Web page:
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UK: Chocolate bars laced with cannabis were for MS sufferers, court

Tuesday 05 Dec 2006

Homemade chocolate bars each containing cannabis with a street value of
around £20 were supplied by post to multiple sclerosis sufferers for
pain relief, a court heard today.

Gift shop manager Mark Gibson, 42, and his wife Lezley, 42, who has MS,
both from Alston, Cumbria, and Marcus Davies, 36, from St Ives,
Cambridgeshire, "made no secret" of their involvement in such activity
to police, Carlisle Crown Court was told.

• Couple face trial for chocolate bars 'laced with cannabis'

But the trio deny two charges each of conspiring together to supply
cannabis throughout 2004, until February 2005.

Police seized 33 jiffy bags containing "Canna-Biz" chocolate bars from
the Royal Mail sorting office in Carlisle on January 25 this year.

The depot's duty manager alerted officers after one of the packages fell
open as it was being sorted, spilling out one of the 150g bars, later
found to be each laced with 3.5g of cannabis.

Jeremy Grout-Smith, prosecuting, told the court all the packages had a
PO Box in Huntingdon, Cambridgeshire, as the return address, which was
later traced to Marcus Davies.

He also said bar wrappers were printed with a website address of an
organisation called Therapeutic Help from Cannabis for Multiple
Sclerosis,, which was later found to be run by all three

He added that the website advertises a service supplying cannabis
chocolate "for medicinal purposes" but "only requests a donation" in return.

Police raided the home of Mark and Lezley Gibson in Alston on 7 February
this year.

Mr Grout-Smith said: "They seized cannabis chocolate bars, labels and

"They also found some machinery for the manufacture of the bars - pots,
pans, and a grinder - all to be used in what was really a cottage
industry to make chocolate bars impregnated with cannabis.

"When analysed, they were found to contain 3.5g of cannabis each, ground
up and distributed throughout the 150g bar."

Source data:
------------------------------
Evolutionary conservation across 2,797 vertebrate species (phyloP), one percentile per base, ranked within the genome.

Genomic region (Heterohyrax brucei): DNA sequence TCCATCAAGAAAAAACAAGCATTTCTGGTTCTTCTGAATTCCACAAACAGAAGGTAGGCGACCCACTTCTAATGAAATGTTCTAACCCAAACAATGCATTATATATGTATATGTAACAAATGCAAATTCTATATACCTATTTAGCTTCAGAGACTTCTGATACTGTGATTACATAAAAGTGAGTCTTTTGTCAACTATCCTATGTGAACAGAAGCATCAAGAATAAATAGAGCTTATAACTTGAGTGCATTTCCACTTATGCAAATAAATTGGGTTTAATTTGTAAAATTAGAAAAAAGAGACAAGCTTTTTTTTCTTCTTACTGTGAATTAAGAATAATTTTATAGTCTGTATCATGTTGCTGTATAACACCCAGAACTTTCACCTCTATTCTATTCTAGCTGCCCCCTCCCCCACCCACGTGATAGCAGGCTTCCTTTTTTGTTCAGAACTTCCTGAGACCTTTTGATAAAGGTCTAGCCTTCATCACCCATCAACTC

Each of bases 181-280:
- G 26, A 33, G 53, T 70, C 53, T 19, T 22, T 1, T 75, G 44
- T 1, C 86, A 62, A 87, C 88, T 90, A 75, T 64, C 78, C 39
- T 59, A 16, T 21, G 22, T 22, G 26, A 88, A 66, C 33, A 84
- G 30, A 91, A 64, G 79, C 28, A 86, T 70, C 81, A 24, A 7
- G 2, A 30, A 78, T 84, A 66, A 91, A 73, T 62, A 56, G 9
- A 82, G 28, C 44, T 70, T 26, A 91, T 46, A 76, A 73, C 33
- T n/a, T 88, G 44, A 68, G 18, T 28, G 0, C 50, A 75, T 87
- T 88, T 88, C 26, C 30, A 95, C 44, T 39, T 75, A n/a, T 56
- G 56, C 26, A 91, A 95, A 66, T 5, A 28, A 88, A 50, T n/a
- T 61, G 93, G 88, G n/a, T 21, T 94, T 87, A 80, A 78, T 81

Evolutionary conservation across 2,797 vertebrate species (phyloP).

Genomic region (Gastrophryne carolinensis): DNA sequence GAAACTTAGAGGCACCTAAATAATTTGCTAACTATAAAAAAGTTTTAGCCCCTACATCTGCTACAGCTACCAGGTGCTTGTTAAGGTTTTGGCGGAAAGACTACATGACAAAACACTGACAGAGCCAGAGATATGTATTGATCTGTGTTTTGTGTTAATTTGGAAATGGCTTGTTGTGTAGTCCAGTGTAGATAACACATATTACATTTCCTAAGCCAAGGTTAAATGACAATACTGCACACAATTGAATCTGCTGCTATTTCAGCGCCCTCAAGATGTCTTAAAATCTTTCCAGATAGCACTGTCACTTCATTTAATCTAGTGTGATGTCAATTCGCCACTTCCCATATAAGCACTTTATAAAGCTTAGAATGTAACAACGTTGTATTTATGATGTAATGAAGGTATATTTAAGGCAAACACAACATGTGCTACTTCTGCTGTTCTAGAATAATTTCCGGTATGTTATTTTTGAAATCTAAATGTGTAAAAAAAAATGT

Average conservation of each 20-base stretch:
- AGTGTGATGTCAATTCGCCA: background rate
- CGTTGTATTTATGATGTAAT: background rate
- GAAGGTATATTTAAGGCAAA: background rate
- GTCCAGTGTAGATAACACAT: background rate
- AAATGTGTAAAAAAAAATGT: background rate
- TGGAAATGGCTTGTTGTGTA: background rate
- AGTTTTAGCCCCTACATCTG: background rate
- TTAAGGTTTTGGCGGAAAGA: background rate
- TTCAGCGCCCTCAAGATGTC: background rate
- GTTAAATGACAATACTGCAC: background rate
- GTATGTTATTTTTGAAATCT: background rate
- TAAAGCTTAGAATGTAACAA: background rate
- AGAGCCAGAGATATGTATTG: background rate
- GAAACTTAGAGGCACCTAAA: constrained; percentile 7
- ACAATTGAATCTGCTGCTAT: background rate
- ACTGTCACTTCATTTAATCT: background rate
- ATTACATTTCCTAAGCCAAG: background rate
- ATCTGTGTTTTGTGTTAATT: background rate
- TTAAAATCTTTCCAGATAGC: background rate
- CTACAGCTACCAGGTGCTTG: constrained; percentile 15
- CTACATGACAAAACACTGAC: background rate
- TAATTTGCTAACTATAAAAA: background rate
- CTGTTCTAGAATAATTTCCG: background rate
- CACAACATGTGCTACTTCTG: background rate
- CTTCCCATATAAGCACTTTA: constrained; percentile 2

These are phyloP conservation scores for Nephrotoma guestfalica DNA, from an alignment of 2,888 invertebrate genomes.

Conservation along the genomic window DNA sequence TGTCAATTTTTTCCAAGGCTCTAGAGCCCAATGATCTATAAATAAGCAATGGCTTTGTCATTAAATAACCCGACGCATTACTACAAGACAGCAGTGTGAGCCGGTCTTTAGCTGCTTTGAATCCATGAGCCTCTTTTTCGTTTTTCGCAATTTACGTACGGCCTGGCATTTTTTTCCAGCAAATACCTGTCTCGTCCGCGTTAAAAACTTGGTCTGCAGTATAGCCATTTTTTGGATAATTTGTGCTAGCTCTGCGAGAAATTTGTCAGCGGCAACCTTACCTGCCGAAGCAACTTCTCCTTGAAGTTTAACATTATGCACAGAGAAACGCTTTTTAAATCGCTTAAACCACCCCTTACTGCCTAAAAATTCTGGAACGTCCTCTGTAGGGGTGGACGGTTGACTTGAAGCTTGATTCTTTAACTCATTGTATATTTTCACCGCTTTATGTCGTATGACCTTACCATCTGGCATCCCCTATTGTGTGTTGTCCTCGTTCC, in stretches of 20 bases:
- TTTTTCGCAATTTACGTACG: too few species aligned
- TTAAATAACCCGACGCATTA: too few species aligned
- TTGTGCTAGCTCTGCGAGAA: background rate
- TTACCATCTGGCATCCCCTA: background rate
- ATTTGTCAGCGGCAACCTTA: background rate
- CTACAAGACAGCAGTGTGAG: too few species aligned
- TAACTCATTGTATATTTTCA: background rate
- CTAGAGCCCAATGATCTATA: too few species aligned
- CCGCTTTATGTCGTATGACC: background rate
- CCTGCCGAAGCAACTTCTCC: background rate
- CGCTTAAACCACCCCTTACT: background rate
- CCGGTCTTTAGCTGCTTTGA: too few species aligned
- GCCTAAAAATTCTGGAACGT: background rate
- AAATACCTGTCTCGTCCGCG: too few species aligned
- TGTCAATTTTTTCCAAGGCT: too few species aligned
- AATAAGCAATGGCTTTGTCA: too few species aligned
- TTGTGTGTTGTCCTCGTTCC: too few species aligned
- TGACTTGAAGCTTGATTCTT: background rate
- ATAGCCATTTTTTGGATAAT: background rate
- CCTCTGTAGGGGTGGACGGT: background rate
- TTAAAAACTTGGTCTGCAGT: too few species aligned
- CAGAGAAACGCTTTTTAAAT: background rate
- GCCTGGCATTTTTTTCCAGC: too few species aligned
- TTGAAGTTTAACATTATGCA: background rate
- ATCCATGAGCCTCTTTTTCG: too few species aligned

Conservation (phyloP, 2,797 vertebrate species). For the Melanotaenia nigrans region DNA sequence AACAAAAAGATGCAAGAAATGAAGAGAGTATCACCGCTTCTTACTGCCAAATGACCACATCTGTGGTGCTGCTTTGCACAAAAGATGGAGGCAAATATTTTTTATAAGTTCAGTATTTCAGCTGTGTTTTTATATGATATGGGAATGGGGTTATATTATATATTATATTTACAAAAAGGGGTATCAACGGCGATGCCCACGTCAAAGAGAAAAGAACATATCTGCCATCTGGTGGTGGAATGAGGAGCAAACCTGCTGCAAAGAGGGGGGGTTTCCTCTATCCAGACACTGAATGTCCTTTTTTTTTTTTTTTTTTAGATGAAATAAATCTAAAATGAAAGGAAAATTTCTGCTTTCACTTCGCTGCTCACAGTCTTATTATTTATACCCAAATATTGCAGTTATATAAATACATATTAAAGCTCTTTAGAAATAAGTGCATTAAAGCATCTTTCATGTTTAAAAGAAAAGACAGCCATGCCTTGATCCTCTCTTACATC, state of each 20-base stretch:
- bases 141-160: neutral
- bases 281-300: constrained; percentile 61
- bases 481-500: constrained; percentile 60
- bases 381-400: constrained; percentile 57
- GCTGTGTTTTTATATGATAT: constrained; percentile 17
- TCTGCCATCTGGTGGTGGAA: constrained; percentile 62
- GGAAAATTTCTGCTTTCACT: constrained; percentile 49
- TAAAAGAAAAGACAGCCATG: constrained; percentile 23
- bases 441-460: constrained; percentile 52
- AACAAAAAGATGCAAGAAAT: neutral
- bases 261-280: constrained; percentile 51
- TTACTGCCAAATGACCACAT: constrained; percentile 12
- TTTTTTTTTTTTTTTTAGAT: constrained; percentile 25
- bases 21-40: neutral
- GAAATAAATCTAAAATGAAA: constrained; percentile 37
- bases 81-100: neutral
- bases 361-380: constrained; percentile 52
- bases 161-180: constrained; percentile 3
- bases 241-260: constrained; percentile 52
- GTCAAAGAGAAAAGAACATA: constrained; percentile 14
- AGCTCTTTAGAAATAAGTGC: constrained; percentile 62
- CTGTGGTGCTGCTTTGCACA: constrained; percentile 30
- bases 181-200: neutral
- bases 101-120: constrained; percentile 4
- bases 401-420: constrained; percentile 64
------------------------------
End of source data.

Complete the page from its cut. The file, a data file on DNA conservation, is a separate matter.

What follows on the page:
A list of 460 addresses to which the bars were being sent were also
found at the Gibson's house.

The court heard Davies' house in Cambridgeshire was searched by officers
on 8 June this year.

Details were found of three bank accounts, registered in the name of
Davies' girlfriend, in to which around £40,000 of cheques had been paid
between March 2003 and March 2005.

Mr Grout-Smith said one of the accounts "appeared to pay normal
household expenses" but the other two were thought to be used for money
related to the cannabis chocolate.

He said: "So this seems to be distribution on quite a large scale and,
to some extent at least, the defendants may have benefited financially -
although the Crown does not claim this was their main motivation."

Two sheds containing cannabis plants and equipment to cultivate them
were also found at Davies' home, along with "items connecting him to the
Gibsons", the prosecution said.

Mr Grout-Smith added that Davies told police the cannabis plants were
grown for his own use and not to pass on to the Gibsons.

It is alleged they supplied home-made "Canna-Biz" bars by post to
patients with multiple sclerosis, a progressive crippling illness that
affects the central nervous system and can produce intense pain.

Supplying cannabis, even for medicinal purposes, without proper
authority is a criminal offence which carries a maximum penalty of 14
years' jail, plus a fine.

In August 2005, the trio were charged with supplying the class C drug
throughout 2004, until February 2005.

The defendants are members of a not-for-profit organisation called
Therapeutic Help from Cannabis for Multiple Sclerosis (THC4MS).

The trial is expected to last seven days.




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